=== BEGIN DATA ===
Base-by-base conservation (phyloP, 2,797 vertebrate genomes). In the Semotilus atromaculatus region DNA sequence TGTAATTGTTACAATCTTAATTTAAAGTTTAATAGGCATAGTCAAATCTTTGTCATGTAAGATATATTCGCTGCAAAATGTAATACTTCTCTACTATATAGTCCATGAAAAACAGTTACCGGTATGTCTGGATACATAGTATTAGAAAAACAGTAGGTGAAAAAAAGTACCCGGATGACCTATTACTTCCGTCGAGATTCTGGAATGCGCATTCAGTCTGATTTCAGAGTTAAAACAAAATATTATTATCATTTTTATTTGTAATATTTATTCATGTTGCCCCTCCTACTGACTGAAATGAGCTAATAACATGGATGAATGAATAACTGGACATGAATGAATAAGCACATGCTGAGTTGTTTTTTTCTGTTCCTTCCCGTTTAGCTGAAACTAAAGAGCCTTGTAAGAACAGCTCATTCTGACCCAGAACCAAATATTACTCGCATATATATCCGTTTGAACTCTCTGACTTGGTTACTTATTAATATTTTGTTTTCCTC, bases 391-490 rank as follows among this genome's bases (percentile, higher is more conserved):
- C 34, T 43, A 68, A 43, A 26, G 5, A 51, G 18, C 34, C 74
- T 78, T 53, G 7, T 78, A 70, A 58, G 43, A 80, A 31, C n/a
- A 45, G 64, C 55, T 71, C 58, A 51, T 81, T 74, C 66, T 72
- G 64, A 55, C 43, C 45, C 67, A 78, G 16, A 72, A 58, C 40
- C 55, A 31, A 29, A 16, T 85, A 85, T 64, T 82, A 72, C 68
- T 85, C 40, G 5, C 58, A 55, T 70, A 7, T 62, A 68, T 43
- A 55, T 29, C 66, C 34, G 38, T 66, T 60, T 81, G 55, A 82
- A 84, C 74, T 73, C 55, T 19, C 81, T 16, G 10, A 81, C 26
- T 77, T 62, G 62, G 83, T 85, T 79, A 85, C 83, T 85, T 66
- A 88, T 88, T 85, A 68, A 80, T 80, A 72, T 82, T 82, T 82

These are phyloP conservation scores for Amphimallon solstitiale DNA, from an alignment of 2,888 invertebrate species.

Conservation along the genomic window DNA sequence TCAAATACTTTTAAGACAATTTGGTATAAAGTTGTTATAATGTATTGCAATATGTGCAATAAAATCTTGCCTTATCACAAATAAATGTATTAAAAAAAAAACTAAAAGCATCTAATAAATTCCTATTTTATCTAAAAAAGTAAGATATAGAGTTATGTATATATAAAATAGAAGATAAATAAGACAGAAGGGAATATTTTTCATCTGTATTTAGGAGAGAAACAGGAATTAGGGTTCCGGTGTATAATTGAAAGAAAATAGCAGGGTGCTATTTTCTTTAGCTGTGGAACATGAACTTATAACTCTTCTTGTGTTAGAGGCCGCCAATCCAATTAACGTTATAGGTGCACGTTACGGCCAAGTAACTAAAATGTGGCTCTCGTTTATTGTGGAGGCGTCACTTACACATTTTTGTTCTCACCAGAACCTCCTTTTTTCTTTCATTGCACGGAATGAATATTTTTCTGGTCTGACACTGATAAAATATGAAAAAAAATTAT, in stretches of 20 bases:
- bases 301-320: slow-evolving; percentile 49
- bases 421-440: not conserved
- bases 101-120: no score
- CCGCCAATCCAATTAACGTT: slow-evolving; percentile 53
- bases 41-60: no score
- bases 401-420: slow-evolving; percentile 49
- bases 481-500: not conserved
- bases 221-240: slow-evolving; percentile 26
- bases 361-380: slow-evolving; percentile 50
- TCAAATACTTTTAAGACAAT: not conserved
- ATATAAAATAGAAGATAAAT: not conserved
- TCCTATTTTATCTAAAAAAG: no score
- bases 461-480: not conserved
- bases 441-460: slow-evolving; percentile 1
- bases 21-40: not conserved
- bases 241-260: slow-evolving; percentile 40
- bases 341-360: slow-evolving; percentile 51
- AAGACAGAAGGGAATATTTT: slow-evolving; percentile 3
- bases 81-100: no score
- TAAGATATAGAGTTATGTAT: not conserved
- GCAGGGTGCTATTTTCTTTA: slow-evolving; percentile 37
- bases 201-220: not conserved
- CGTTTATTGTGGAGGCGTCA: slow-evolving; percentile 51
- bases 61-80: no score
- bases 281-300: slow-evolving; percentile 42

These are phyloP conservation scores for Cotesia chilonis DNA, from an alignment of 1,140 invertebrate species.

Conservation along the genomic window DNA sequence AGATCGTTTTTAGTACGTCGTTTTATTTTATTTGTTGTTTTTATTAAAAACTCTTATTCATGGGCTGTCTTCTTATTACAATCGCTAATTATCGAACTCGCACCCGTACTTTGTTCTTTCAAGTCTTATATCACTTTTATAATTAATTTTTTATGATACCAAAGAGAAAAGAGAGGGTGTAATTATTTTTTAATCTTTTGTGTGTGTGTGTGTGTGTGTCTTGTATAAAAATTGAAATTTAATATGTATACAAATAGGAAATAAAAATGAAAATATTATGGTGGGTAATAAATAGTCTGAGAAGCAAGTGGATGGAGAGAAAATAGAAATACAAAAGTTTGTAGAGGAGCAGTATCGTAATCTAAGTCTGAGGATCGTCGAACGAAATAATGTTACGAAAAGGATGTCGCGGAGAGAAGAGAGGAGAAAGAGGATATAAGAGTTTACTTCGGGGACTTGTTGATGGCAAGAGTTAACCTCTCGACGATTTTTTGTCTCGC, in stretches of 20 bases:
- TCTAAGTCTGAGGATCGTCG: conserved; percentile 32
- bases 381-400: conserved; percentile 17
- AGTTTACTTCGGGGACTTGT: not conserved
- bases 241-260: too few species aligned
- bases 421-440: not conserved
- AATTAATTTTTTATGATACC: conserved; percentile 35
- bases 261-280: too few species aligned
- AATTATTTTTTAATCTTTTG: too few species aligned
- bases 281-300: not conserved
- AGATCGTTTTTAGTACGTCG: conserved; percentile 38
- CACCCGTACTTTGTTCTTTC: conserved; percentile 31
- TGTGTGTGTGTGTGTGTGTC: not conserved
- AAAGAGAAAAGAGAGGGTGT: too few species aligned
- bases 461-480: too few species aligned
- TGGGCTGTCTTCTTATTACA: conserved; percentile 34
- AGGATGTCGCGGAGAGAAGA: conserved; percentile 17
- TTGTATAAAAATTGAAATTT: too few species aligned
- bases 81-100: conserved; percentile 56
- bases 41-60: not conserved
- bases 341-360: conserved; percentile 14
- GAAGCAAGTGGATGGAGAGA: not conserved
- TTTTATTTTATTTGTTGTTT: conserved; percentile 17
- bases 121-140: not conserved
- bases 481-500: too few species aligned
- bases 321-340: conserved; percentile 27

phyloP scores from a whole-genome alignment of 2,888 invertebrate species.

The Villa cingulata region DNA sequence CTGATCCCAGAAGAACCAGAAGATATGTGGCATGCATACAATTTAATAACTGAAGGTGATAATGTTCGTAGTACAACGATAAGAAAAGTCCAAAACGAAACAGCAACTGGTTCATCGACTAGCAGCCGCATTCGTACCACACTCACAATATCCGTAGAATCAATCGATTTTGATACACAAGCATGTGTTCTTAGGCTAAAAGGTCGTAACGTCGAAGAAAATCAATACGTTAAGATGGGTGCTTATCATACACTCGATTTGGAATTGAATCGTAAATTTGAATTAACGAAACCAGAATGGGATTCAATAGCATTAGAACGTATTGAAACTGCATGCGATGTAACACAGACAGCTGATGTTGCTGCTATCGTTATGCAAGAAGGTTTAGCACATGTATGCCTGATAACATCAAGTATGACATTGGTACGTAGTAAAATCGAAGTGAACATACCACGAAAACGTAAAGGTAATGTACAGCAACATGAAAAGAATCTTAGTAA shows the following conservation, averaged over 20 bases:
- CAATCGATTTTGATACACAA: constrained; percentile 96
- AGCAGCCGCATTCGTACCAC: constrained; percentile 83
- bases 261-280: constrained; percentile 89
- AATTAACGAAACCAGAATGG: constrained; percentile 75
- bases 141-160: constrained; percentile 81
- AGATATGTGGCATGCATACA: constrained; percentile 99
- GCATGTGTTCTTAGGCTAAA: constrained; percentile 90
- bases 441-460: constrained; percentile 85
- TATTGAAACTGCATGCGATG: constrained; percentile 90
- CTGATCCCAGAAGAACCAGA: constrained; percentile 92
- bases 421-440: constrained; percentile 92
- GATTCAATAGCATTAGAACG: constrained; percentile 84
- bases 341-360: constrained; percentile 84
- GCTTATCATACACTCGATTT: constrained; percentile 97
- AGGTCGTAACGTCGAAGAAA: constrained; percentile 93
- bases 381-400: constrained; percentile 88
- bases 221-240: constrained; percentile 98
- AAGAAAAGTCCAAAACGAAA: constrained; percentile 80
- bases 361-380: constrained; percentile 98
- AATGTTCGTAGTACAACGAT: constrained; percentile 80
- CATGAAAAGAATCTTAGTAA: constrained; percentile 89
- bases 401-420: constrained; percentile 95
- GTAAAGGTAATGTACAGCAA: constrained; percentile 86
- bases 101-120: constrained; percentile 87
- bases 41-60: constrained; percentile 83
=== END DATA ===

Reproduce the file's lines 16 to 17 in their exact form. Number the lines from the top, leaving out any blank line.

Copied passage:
- bases 101-120: no score
- CCGCCAATCCAATTAACGTT: slow-evolving; percentile 53